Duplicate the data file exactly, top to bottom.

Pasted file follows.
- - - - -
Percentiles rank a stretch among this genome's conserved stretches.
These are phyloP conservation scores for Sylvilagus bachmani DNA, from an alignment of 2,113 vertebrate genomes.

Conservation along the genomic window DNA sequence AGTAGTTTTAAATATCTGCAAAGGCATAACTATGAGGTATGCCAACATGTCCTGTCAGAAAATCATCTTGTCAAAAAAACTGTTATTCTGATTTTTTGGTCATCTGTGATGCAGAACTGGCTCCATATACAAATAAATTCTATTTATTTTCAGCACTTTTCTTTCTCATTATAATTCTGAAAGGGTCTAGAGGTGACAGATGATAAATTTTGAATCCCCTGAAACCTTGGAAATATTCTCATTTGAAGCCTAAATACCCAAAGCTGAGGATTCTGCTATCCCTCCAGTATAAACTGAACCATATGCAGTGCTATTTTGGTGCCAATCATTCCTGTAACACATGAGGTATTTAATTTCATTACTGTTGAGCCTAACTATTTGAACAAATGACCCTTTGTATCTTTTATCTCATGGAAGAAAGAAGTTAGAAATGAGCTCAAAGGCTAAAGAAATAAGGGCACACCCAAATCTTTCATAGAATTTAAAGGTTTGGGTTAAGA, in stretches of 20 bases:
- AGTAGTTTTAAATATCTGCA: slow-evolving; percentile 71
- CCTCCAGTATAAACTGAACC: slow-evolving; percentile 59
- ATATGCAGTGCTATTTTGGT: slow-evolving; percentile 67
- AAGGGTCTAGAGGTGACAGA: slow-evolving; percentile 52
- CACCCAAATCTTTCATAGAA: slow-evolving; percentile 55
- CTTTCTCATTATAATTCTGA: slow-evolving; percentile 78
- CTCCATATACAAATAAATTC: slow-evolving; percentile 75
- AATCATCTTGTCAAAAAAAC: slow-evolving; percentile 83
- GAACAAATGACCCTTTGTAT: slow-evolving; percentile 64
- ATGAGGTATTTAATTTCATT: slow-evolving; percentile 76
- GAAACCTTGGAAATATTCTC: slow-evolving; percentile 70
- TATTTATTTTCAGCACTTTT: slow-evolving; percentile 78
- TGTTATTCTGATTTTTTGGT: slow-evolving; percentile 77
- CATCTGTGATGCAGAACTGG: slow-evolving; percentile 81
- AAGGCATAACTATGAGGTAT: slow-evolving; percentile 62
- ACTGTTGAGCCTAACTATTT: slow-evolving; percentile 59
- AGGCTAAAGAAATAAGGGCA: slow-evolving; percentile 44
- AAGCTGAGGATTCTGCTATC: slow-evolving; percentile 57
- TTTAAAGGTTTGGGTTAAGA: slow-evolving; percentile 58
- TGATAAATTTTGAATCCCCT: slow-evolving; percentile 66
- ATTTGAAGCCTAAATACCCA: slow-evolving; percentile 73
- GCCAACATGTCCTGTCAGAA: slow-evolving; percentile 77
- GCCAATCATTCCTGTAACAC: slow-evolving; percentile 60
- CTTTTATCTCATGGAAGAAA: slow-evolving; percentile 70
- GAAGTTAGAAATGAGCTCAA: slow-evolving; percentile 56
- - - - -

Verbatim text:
Percentiles rank a stretch among this genome's conserved stretches.
These are phyloP conservation scores for Sylvilagus bachmani DNA, from an alignment of 2,113 vertebrate genomes.

Conservation along the genomic window DNA sequence AGTAGTTTTAAATATCTGCAAAGGCATAACTATGAGGTATGCCAACATGTCCTGTCAGAAAATCATCTTGTCAAAAAAACTGTTATTCTGATTTTTTGGTCATCTGTGATGCAGAACTGGCTCCATATACAAATAAATTCTATTTATTTTCAGCACTTTTCTTTCTCATTATAATTCTGAAAGGGTCTAGAGGTGACAGATGATAAATTTTGAATCCCCTGAAACCTTGGAAATATTCTCATTTGAAGCCTAAATACCCAAAGCTGAGGATTCTGCTATCCCTCCAGTATAAACTGAACCATATGCAGTGCTATTTTGGTGCCAATCATTCCTGTAACACATGAGGTATTTAATTTCATTACTGTTGAGCCTAACTATTTGAACAAATGACCCTTTGTATCTTTTATCTCATGGAAGAAAGAAGTTAGAAATGAGCTCAAAGGCTAAAGAAATAAGGGCACACCCAAATCTTTCATAGAATTTAAAGGTTTGGGTTAAGA, in stretches of 20 bases:
- AGTAGTTTTAAATATCTGCA: slow-evolving; percentile 71
- CCTCCAGTATAAACTGAACC: slow-evolving; percentile 59
- ATATGCAGTGCTATTTTGGT: slow-evolving; percentile 67
- AAGGGTCTAGAGGTGACAGA: slow-evolving; percentile 52
- CACCCAAATCTTTCATAGAA: slow-evolving; percentile 55
- CTTTCTCATTATAATTCTGA: slow-evolving; percentile 78
- CTCCATATACAAATAAATTC: slow-evolving; percentile 75
- AATCATCTTGTCAAAAAAAC: slow-evolving; percentile 83
- GAACAAATGACCCTTTGTAT: slow-evolving; percentile 64
- ATGAGGTATTTAATTTCATT: slow-evolving; percentile 76
- GAAACCTTGGAAATATTCTC: slow-evolving; percentile 70
- TATTTATTTTCAGCACTTTT: slow-evolving; percentile 78
- TGTTATTCTGATTTTTTGGT: slow-evolving; percentile 77
- CATCTGTGATGCAGAACTGG: slow-evolving; percentile 81
- AAGGCATAACTATGAGGTAT: slow-evolving; percentile 62
- ACTGTTGAGCCTAACTATTT: slow-evolving; percentile 59
- AGGCTAAAGAAATAAGGGCA: slow-evolving; percentile 44
- AAGCTGAGGATTCTGCTATC: slow-evolving; percentile 57
- TTTAAAGGTTTGGGTTAAGA: slow-evolving; percentile 58
- TGATAAATTTTGAATCCCCT: slow-evolving; percentile 66
- ATTTGAAGCCTAAATACCCA: slow-evolving; percentile 73
- GCCAACATGTCCTGTCAGAA: slow-evolving; percentile 77
- GCCAATCATTCCTGTAACAC: slow-evolving; percentile 60
- CTTTTATCTCATGGAAGAAA: slow-evolving; percentile 70
- GAAGTTAGAAATGAGCTCAA: slow-evolving; percentile 56